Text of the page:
Conservative party donor Michael Ashcroft has attacked his party's lack of direction in an outspoken attack on David Cameron's leadership.
The millionaire criticised Mr Cameron's strategy of portraying Ed Miliband as an out-of-touch member of the "metropolitan elite" in an article for the Guardian newspaper.
He said the plan to paint Mr Miliband "as the Michael Dukakis of British politics" was a "terrible idea" which was unlikely to succeed. Mr Dukakis was the Democrats' presidential nominee in the 1988 election won by George Bush Sr.
"Painting Miliband as aloof could backfire on a prime minister who faces exactly the same charge," Lord Ashcroft wrote.
He argued that the Conservatives have limited ability to shape public perceptions of Mr Miliband.
Even if they did succeed the effect on Labour's support would be "minimal", while an "onslaught" against the Labour leader could actually damage Tory support.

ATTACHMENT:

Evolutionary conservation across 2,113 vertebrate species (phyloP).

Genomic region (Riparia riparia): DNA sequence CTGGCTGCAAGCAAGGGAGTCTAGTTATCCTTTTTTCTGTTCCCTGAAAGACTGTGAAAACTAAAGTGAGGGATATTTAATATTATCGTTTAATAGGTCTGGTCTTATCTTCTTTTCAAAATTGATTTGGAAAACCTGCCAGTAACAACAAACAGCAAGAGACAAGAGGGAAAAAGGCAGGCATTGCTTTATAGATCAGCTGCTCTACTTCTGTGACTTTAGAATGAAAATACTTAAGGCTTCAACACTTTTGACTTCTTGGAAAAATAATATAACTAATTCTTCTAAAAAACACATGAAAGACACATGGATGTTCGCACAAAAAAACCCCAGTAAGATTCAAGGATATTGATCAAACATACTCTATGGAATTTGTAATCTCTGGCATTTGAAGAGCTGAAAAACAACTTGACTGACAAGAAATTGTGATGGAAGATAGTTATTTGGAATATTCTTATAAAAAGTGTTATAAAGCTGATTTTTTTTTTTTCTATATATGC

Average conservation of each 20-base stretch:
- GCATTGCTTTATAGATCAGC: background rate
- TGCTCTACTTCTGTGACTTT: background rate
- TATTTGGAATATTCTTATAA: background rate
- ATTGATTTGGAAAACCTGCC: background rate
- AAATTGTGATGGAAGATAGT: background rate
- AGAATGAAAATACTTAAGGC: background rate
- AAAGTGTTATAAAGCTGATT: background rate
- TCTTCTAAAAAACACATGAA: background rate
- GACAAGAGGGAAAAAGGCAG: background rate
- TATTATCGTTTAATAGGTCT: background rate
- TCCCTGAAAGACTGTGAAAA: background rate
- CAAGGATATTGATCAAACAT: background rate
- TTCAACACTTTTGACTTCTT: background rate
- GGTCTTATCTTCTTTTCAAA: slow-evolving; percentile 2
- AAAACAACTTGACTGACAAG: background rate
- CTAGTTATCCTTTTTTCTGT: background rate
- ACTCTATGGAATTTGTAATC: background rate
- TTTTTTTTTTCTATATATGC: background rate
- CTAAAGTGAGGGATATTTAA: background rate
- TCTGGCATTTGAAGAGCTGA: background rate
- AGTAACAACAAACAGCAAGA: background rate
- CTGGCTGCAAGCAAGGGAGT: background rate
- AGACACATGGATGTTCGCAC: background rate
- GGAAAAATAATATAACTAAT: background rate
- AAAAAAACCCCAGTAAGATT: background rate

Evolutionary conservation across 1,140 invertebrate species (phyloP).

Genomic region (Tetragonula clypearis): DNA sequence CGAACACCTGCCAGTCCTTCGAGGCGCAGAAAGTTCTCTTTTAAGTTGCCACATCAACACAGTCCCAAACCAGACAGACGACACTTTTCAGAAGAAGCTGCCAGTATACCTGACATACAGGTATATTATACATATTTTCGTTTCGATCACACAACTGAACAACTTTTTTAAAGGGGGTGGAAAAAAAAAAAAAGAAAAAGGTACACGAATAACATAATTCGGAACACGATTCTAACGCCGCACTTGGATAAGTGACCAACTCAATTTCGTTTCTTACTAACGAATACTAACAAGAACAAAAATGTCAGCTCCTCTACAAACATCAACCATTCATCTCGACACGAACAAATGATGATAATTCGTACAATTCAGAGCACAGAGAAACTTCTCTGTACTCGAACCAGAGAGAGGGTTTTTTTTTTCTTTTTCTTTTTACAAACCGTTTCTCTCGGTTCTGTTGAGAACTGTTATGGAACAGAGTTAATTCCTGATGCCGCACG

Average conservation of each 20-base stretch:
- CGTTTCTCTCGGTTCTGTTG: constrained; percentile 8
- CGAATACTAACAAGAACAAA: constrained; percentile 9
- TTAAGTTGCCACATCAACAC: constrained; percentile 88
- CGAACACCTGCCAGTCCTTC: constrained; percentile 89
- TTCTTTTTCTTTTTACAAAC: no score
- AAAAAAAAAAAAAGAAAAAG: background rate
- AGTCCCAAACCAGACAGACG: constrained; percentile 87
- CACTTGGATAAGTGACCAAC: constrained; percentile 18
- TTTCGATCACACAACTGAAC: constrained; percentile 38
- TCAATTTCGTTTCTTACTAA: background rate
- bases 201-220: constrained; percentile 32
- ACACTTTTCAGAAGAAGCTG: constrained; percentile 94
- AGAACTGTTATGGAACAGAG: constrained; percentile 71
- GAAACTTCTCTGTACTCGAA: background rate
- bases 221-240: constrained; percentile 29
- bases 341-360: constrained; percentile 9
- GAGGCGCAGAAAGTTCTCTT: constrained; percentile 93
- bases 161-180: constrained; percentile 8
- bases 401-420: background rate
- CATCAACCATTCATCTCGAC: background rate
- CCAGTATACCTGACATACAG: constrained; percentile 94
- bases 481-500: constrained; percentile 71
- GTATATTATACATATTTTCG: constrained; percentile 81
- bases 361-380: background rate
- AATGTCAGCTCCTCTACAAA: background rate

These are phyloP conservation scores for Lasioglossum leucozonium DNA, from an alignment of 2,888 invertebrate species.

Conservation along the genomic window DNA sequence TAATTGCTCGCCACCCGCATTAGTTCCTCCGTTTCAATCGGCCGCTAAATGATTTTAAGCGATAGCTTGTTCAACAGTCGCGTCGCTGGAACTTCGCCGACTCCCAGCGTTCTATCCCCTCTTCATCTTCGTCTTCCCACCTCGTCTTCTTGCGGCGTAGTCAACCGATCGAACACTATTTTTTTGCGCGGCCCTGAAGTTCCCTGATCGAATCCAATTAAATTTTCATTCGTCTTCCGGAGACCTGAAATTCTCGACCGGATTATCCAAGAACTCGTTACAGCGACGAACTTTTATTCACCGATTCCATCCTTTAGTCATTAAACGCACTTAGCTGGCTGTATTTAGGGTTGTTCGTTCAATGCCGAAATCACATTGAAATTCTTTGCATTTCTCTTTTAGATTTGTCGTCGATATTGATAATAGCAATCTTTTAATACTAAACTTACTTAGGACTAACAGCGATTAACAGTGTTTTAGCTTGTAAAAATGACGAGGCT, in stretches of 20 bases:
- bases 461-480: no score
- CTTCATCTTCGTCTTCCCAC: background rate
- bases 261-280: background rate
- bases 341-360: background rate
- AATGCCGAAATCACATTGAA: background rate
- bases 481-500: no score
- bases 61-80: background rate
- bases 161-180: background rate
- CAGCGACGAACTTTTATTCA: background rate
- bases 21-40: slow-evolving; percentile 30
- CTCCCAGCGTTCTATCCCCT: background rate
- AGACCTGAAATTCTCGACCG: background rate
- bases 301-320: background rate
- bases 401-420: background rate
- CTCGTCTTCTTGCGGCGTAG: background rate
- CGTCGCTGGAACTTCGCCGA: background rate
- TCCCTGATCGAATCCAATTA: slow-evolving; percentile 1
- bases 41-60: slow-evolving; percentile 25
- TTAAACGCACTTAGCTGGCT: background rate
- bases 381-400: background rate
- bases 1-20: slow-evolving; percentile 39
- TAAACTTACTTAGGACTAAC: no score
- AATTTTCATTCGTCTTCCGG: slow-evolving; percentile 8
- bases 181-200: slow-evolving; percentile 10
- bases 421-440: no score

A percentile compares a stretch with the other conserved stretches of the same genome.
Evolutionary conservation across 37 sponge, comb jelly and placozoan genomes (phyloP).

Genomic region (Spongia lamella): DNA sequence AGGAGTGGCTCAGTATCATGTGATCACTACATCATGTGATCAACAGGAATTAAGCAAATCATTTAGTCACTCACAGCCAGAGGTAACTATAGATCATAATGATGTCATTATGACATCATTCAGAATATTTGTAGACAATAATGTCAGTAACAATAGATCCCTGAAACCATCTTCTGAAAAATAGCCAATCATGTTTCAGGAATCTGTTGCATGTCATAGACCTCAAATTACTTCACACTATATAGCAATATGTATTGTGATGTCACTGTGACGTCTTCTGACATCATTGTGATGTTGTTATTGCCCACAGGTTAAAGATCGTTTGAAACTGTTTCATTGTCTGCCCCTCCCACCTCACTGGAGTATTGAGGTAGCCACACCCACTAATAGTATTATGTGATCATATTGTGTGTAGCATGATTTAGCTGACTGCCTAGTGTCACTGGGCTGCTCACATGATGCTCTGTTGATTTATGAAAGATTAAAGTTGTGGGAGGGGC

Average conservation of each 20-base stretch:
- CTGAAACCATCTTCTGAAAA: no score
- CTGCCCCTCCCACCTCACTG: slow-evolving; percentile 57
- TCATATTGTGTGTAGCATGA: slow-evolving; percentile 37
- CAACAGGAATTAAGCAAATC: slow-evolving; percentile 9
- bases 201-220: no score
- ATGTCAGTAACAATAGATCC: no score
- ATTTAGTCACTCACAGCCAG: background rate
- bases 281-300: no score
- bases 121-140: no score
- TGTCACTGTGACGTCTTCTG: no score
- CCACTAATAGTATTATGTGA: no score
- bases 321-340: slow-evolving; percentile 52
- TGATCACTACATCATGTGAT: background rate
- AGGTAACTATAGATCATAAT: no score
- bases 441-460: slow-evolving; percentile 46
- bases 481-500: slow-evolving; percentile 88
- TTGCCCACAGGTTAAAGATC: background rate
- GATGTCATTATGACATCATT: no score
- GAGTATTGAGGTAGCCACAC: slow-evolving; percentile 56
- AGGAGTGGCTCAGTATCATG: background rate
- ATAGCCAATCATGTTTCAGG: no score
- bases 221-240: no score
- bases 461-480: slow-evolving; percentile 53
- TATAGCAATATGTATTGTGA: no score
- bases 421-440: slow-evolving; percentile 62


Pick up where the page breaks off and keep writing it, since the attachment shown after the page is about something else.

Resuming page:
"Voters think parties go on the attack when they have nothing to say for themselves," the Tory peer continued.
"A view is gaining ground that the government lacks direction, with the number of U-turns – each trivial in itself – suggesting policies are not properly thought through."
Lord Ashcroft had been a key player in Conservative strategy, having written an influential inquest into the party's 2005 general election defeat and bankrolling the targeting of marginal seats in the run-up to the 2010 election.
The row over his tax status in 2009 and early 2010 saw David Cameron forced to distance himself from the former Tory deputy chairman, however.
He suggested that the Conservatives "badly need a sense of direction" and concluded: "This is what should occupy the Tories, not a quest to make their opponents more unpopular.
"We already know what the polls look like when a government in a muddle faces an uninspiring opposition: they are the polls we have today."